Clobbering the Cobbe…

The “Cobbe” portrait of the Bard being promoted by Stanley Wells and the “Shakespeare Industry” may yet prove to be a turning point in the much larger debate over the true authorship of the great poems, plays and sonnets.  Among those exposing this new attempt to “humanize” the mythical figure of Will of Stratford is Jeremy Crick of the De Vere Society in England, with a letter published today in The Independent.

“Truth is truth to the end of reckoning,” Shakespeare wrote in MEASURE FOR MEASURE; and in this new portrait debate, all roads are leading to Edward de Vere, Earl of Oxford, who wrote, “Truth is truth, though never so old, and time cannot make that false which was once true.” [=40] Cecil Papers 99/161: Oxford to Cecil, 7 May [1603].   (See Nina Green’s THE OXFORD AUTHORSHIP SITE)

Here is the text of Mr. Crick’s letter of Monday, March 30:

Jansen Portrait

Jansen Portrait

Shakespeare “expert” Stanley Wells needs to brush up on his  scholarship if he wishes to retain that sobriquet (report, 28 March). By continuing to claim the Cobbe portrait as a genuine portrait of Shakespeare, it is understandable that his arguments must also accommodate the Folger portrait (otherwise known as the Janssen), because one of the paintings is clearly a copy of the other.

I can only assume that, as a scholar, Mr Wells has read the results of the X-ray analysis of the Janssen by Charles Wisner Barrell in the 1940s which proved that the age of the sitter – “A.E. 46” – had been overpainted on the original figure of 40, and that the date underneath of 1610 had been overpainted on the original date of 1590. These alterations, it is clear, were made by someone keen to fit them to the known dates of Shakespeare, as was the overpainting of the bald head, to increase the value of the painting.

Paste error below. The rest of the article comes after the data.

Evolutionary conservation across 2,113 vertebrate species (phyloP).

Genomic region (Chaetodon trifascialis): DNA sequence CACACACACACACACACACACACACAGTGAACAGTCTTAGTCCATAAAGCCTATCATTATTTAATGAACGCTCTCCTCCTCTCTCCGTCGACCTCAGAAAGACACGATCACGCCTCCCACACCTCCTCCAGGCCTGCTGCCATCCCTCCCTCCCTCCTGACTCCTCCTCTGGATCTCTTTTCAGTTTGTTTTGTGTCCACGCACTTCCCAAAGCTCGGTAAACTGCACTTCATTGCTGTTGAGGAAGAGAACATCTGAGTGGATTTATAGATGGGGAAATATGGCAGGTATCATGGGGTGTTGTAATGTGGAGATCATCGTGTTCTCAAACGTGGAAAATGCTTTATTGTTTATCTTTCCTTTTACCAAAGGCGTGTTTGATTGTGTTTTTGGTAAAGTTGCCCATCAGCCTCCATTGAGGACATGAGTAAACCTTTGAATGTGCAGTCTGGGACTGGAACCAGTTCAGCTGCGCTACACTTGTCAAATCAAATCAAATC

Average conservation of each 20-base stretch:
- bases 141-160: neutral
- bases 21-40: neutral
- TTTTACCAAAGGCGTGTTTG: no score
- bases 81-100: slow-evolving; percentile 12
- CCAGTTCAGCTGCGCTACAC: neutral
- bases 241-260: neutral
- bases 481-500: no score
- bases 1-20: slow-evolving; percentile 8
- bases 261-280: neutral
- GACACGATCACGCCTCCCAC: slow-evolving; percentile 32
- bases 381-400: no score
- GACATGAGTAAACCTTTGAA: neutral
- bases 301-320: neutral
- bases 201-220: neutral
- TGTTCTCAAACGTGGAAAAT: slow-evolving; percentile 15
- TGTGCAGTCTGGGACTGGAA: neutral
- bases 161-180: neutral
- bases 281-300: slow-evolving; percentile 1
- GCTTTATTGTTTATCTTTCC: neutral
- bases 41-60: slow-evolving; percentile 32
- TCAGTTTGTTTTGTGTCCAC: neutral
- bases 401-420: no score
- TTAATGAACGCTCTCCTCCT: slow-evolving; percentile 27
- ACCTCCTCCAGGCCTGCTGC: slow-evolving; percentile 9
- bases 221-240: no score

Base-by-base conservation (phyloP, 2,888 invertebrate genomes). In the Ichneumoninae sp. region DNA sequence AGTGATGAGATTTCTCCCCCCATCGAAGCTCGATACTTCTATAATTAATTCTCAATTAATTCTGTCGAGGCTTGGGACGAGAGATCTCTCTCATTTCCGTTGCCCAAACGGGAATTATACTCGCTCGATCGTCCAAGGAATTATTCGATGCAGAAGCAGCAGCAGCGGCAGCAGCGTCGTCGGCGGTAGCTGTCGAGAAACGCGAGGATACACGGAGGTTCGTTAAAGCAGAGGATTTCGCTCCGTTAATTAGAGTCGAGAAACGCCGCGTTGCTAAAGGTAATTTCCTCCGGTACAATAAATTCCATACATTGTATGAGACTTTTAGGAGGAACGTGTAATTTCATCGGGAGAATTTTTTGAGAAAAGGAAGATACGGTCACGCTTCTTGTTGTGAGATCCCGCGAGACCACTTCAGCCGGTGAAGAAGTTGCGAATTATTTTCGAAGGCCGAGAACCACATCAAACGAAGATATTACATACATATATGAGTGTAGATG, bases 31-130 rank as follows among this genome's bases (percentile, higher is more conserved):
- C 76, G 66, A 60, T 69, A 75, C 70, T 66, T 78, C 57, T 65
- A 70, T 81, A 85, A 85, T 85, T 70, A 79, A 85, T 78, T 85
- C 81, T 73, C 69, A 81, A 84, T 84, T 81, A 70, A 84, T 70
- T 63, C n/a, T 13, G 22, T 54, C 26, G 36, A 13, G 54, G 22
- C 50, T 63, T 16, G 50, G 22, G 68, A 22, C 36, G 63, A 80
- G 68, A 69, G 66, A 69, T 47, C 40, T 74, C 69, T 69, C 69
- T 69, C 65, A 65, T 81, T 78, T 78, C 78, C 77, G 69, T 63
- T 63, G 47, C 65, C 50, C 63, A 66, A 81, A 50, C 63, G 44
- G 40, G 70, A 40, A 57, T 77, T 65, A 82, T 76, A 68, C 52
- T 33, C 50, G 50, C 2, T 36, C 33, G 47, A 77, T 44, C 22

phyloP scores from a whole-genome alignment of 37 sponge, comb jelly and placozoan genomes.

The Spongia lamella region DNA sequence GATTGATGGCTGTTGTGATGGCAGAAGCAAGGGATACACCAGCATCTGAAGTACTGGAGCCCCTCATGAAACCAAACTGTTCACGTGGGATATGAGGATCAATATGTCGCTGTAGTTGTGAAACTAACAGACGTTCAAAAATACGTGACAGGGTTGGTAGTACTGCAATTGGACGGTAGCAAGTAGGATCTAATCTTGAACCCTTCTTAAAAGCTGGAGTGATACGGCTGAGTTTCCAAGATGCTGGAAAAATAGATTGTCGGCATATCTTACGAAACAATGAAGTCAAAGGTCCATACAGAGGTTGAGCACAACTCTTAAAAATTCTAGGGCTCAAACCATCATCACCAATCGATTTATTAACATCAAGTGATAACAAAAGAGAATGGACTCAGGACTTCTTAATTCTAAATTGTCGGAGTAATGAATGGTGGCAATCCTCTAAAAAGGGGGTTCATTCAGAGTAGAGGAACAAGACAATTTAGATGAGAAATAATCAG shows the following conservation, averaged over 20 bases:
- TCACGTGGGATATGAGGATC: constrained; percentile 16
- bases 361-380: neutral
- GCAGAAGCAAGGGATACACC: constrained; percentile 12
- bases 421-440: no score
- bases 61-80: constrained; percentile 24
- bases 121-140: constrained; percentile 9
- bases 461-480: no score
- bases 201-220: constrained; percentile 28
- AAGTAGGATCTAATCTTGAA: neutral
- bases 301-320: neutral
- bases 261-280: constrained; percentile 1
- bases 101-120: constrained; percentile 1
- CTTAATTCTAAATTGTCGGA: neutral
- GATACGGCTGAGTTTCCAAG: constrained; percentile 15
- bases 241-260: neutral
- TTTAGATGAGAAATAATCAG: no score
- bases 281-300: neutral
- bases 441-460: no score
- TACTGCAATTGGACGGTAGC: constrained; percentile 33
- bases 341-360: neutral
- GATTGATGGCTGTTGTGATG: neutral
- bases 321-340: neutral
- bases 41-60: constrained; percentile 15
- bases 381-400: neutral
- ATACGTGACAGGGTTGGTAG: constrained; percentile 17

Cobbe Portrait

Cobbe Portrait

Furthermore, Mr Wells should be able to recognise that the pattern of the ruff on the Janssen carries the Tudor rose design, common in 1590, and not the Scottish thistle which became the vogue on the succession of James I in 1603.

Barrell also performed a similar analysis upon another painting purporting to be of Shakespeare in the Folger’s collection, the “Ashbourne” portrait. Discovering a similar overpainted bald head and altered dates to fit Shakespeare, he also found the monogram of the painter, CK, and, together with a wealth of other information, concluded that the painting was actually the lost portrait of Edward de Vere, Earl of Oxford, by Cornelius Ketel.

Edward de Vere Earl of Oxford 1575

Edward de Vere Earl of Oxford 1575

Ashbourne Portrait

Ashbourne Portrait

What an irony that someone hoping to make a fast buck (in this instance, the Reverend Clement Kingston, who was later sacked by Ashbourne Grammar School) out of a new portrait of Shakespeare should have used a genuine portrait of the leading candidate in the Shakespeare authorship question. Jeremy Crick

Newcastle-under-Lyme, STAFFORDSHIRE

Published in: Uncategorized on March 30, 2009 at 6:08 pm  Comments (2)  

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2 CommentsLeave a comment

  1. Cheers, Hank.

    My website’s Marlovian take on the Cobbe.


  2. I enjoyed Mr. Crick’s insights. I’m under the impression that this is the same Cobb family that gave us the Southampton in Drag Portrait. Is this correct? If so, I much prefer the old to the new. That Southampton portrait is truly enigmatic.

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